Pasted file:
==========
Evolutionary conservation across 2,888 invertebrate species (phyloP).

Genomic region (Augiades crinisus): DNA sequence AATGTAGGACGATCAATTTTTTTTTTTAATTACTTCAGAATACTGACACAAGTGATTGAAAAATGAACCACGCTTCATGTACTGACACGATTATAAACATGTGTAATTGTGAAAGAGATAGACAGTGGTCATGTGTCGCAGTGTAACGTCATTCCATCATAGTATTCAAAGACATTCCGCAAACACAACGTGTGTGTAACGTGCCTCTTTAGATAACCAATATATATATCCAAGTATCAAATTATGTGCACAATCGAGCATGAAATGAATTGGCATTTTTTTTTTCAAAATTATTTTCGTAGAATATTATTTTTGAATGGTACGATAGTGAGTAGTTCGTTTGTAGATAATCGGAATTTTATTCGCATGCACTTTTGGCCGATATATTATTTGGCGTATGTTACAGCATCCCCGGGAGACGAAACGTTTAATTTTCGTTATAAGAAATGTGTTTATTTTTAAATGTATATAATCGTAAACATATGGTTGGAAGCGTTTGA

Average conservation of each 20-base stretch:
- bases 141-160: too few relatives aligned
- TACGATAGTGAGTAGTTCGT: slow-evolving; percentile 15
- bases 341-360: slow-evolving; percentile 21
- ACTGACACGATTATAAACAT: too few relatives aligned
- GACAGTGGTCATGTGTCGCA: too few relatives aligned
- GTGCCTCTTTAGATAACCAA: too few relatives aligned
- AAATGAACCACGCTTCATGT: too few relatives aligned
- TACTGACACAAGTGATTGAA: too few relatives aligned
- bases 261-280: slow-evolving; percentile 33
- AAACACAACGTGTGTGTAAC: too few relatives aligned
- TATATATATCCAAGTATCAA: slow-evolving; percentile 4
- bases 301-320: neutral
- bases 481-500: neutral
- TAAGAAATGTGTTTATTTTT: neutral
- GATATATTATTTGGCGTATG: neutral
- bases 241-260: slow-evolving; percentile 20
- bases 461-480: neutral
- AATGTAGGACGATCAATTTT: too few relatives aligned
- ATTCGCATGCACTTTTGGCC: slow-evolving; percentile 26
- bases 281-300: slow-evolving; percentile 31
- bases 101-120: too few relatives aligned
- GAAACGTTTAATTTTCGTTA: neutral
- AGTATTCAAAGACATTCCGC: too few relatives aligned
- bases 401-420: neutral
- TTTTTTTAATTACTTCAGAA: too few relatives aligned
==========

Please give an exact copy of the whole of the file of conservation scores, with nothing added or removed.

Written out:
Evolutionary conservation across 2,888 invertebrate species (phyloP).

Genomic region (Augiades crinisus): DNA sequence AATGTAGGACGATCAATTTTTTTTTTTAATTACTTCAGAATACTGACACAAGTGATTGAAAAATGAACCACGCTTCATGTACTGACACGATTATAAACATGTGTAATTGTGAAAGAGATAGACAGTGGTCATGTGTCGCAGTGTAACGTCATTCCATCATAGTATTCAAAGACATTCCGCAAACACAACGTGTGTGTAACGTGCCTCTTTAGATAACCAATATATATATCCAAGTATCAAATTATGTGCACAATCGAGCATGAAATGAATTGGCATTTTTTTTTTCAAAATTATTTTCGTAGAATATTATTTTTGAATGGTACGATAGTGAGTAGTTCGTTTGTAGATAATCGGAATTTTATTCGCATGCACTTTTGGCCGATATATTATTTGGCGTATGTTACAGCATCCCCGGGAGACGAAACGTTTAATTTTCGTTATAAGAAATGTGTTTATTTTTAAATGTATATAATCGTAAACATATGGTTGGAAGCGTTTGA

Average conservation of each 20-base stretch:
- bases 141-160: too few relatives aligned
- TACGATAGTGAGTAGTTCGT: slow-evolving; percentile 15
- bases 341-360: slow-evolving; percentile 21
- ACTGACACGATTATAAACAT: too few relatives aligned
- GACAGTGGTCATGTGTCGCA: too few relatives aligned
- GTGCCTCTTTAGATAACCAA: too few relatives aligned
- AAATGAACCACGCTTCATGT: too few relatives aligned
- TACTGACACAAGTGATTGAA: too few relatives aligned
- bases 261-280: slow-evolving; percentile 33
- AAACACAACGTGTGTGTAAC: too few relatives aligned
- TATATATATCCAAGTATCAA: slow-evolving; percentile 4
- bases 301-320: neutral
- bases 481-500: neutral
- TAAGAAATGTGTTTATTTTT: neutral
- GATATATTATTTGGCGTATG: neutral
- bases 241-260: slow-evolving; percentile 20
- bases 461-480: neutral
- AATGTAGGACGATCAATTTT: too few relatives aligned
- ATTCGCATGCACTTTTGGCC: slow-evolving; percentile 26
- bases 281-300: slow-evolving; percentile 31
- bases 101-120: too few relatives aligned
- GAAACGTTTAATTTTCGTTA: neutral
- AGTATTCAAAGACATTCCGC: too few relatives aligned
- bases 401-420: neutral
- TTTTTTTAATTACTTCAGAA: too few relatives aligned